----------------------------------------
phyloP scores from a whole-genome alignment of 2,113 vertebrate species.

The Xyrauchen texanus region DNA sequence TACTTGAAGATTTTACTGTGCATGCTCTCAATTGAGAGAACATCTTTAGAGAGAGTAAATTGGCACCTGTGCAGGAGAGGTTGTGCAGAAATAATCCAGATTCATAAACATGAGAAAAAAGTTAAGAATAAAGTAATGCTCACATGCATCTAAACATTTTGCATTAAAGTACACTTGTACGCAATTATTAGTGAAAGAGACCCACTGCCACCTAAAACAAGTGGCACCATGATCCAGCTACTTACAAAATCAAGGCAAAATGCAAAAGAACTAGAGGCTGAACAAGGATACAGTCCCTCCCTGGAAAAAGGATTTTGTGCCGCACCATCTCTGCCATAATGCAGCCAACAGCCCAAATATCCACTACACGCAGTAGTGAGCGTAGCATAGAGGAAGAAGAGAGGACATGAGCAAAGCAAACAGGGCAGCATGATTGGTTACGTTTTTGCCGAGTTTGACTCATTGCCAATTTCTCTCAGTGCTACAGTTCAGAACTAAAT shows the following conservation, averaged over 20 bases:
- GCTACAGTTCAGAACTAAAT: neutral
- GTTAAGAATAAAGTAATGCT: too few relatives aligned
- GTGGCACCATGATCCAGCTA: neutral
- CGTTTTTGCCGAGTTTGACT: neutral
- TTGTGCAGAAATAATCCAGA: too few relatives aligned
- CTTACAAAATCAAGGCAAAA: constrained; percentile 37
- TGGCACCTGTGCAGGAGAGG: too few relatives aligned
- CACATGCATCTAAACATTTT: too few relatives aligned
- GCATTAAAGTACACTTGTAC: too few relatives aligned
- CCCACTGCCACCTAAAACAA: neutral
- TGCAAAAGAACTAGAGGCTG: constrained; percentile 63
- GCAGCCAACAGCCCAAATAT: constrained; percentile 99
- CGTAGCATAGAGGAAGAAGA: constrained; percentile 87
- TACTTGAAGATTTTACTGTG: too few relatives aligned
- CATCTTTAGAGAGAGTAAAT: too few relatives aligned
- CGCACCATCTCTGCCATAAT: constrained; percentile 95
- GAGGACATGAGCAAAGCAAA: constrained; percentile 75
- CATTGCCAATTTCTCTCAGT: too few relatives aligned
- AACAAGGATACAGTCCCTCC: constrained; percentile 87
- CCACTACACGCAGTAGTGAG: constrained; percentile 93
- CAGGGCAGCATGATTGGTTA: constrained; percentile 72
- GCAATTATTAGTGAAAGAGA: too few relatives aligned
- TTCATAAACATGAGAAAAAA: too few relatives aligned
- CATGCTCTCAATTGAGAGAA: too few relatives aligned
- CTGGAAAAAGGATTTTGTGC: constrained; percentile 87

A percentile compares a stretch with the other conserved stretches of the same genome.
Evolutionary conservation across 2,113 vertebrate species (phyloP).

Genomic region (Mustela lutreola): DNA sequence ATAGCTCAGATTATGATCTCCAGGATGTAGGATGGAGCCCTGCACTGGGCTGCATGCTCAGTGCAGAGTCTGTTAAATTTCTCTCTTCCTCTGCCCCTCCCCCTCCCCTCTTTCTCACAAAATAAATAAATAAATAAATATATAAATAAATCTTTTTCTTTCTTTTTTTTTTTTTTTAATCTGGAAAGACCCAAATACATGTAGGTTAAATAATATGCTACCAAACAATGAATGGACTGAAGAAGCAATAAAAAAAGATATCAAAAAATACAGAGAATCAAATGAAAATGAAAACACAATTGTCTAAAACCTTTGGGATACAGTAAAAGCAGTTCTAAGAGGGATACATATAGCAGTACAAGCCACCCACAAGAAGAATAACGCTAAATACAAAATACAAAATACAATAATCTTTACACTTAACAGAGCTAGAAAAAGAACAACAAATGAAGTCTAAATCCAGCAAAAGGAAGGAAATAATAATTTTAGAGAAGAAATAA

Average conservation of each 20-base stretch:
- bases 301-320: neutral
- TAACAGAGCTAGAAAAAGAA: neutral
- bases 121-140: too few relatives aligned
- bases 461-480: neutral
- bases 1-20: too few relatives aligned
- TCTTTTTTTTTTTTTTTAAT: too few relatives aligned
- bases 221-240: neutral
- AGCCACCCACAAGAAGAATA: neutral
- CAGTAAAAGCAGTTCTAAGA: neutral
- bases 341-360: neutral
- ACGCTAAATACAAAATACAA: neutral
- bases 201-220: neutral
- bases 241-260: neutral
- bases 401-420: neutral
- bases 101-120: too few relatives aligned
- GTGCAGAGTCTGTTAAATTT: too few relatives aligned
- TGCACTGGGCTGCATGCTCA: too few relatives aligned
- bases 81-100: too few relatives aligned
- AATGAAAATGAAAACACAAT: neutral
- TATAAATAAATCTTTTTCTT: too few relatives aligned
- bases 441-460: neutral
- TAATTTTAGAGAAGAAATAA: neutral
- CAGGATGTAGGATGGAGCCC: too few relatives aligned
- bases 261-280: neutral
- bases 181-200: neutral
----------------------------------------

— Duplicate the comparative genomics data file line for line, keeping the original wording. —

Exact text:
phyloP scores from a whole-genome alignment of 2,113 vertebrate species.

The Xyrauchen texanus region DNA sequence TACTTGAAGATTTTACTGTGCATGCTCTCAATTGAGAGAACATCTTTAGAGAGAGTAAATTGGCACCTGTGCAGGAGAGGTTGTGCAGAAATAATCCAGATTCATAAACATGAGAAAAAAGTTAAGAATAAAGTAATGCTCACATGCATCTAAACATTTTGCATTAAAGTACACTTGTACGCAATTATTAGTGAAAGAGACCCACTGCCACCTAAAACAAGTGGCACCATGATCCAGCTACTTACAAAATCAAGGCAAAATGCAAAAGAACTAGAGGCTGAACAAGGATACAGTCCCTCCCTGGAAAAAGGATTTTGTGCCGCACCATCTCTGCCATAATGCAGCCAACAGCCCAAATATCCACTACACGCAGTAGTGAGCGTAGCATAGAGGAAGAAGAGAGGACATGAGCAAAGCAAACAGGGCAGCATGATTGGTTACGTTTTTGCCGAGTTTGACTCATTGCCAATTTCTCTCAGTGCTACAGTTCAGAACTAAAT shows the following conservation, averaged over 20 bases:
- GCTACAGTTCAGAACTAAAT: neutral
- GTTAAGAATAAAGTAATGCT: too few relatives aligned
- GTGGCACCATGATCCAGCTA: neutral
- CGTTTTTGCCGAGTTTGACT: neutral
- TTGTGCAGAAATAATCCAGA: too few relatives aligned
- CTTACAAAATCAAGGCAAAA: constrained; percentile 37
- TGGCACCTGTGCAGGAGAGG: too few relatives aligned
- CACATGCATCTAAACATTTT: too few relatives aligned
- GCATTAAAGTACACTTGTAC: too few relatives aligned
- CCCACTGCCACCTAAAACAA: neutral
- TGCAAAAGAACTAGAGGCTG: constrained; percentile 63
- GCAGCCAACAGCCCAAATAT: constrained; percentile 99
- CGTAGCATAGAGGAAGAAGA: constrained; percentile 87
- TACTTGAAGATTTTACTGTG: too few relatives aligned
- CATCTTTAGAGAGAGTAAAT: too few relatives aligned
- CGCACCATCTCTGCCATAAT: constrained; percentile 95
- GAGGACATGAGCAAAGCAAA: constrained; percentile 75
- CATTGCCAATTTCTCTCAGT: too few relatives aligned
- AACAAGGATACAGTCCCTCC: constrained; percentile 87
- CCACTACACGCAGTAGTGAG: constrained; percentile 93
- CAGGGCAGCATGATTGGTTA: constrained; percentile 72
- GCAATTATTAGTGAAAGAGA: too few relatives aligned
- TTCATAAACATGAGAAAAAA: too few relatives aligned
- CATGCTCTCAATTGAGAGAA: too few relatives aligned
- CTGGAAAAAGGATTTTGTGC: constrained; percentile 87

A percentile compares a stretch with the other conserved stretches of the same genome.
Evolutionary conservation across 2,113 vertebrate species (phyloP).

Genomic region (Mustela lutreola): DNA sequence ATAGCTCAGATTATGATCTCCAGGATGTAGGATGGAGCCCTGCACTGGGCTGCATGCTCAGTGCAGAGTCTGTTAAATTTCTCTCTTCCTCTGCCCCTCCCCCTCCCCTCTTTCTCACAAAATAAATAAATAAATAAATATATAAATAAATCTTTTTCTTTCTTTTTTTTTTTTTTTAATCTGGAAAGACCCAAATACATGTAGGTTAAATAATATGCTACCAAACAATGAATGGACTGAAGAAGCAATAAAAAAAGATATCAAAAAATACAGAGAATCAAATGAAAATGAAAACACAATTGTCTAAAACCTTTGGGATACAGTAAAAGCAGTTCTAAGAGGGATACATATAGCAGTACAAGCCACCCACAAGAAGAATAACGCTAAATACAAAATACAAAATACAATAATCTTTACACTTAACAGAGCTAGAAAAAGAACAACAAATGAAGTCTAAATCCAGCAAAAGGAAGGAAATAATAATTTTAGAGAAGAAATAA

Average conservation of each 20-base stretch:
- bases 301-320: neutral
- TAACAGAGCTAGAAAAAGAA: neutral
- bases 121-140: too few relatives aligned
- bases 461-480: neutral
- bases 1-20: too few relatives aligned
- TCTTTTTTTTTTTTTTTAAT: too few relatives aligned
- bases 221-240: neutral
- AGCCACCCACAAGAAGAATA: neutral
- CAGTAAAAGCAGTTCTAAGA: neutral
- bases 341-360: neutral
- ACGCTAAATACAAAATACAA: neutral
- bases 201-220: neutral
- bases 241-260: neutral
- bases 401-420: neutral
- bases 101-120: too few relatives aligned
- GTGCAGAGTCTGTTAAATTT: too few relatives aligned
- TGCACTGGGCTGCATGCTCA: too few relatives aligned
- bases 81-100: too few relatives aligned
- AATGAAAATGAAAACACAAT: neutral
- TATAAATAAATCTTTTTCTT: too few relatives aligned
- bases 441-460: neutral
- TAATTTTAGAGAAGAAATAA: neutral
- CAGGATGTAGGATGGAGCCC: too few relatives aligned
- bases 261-280: neutral
- bases 181-200: neutral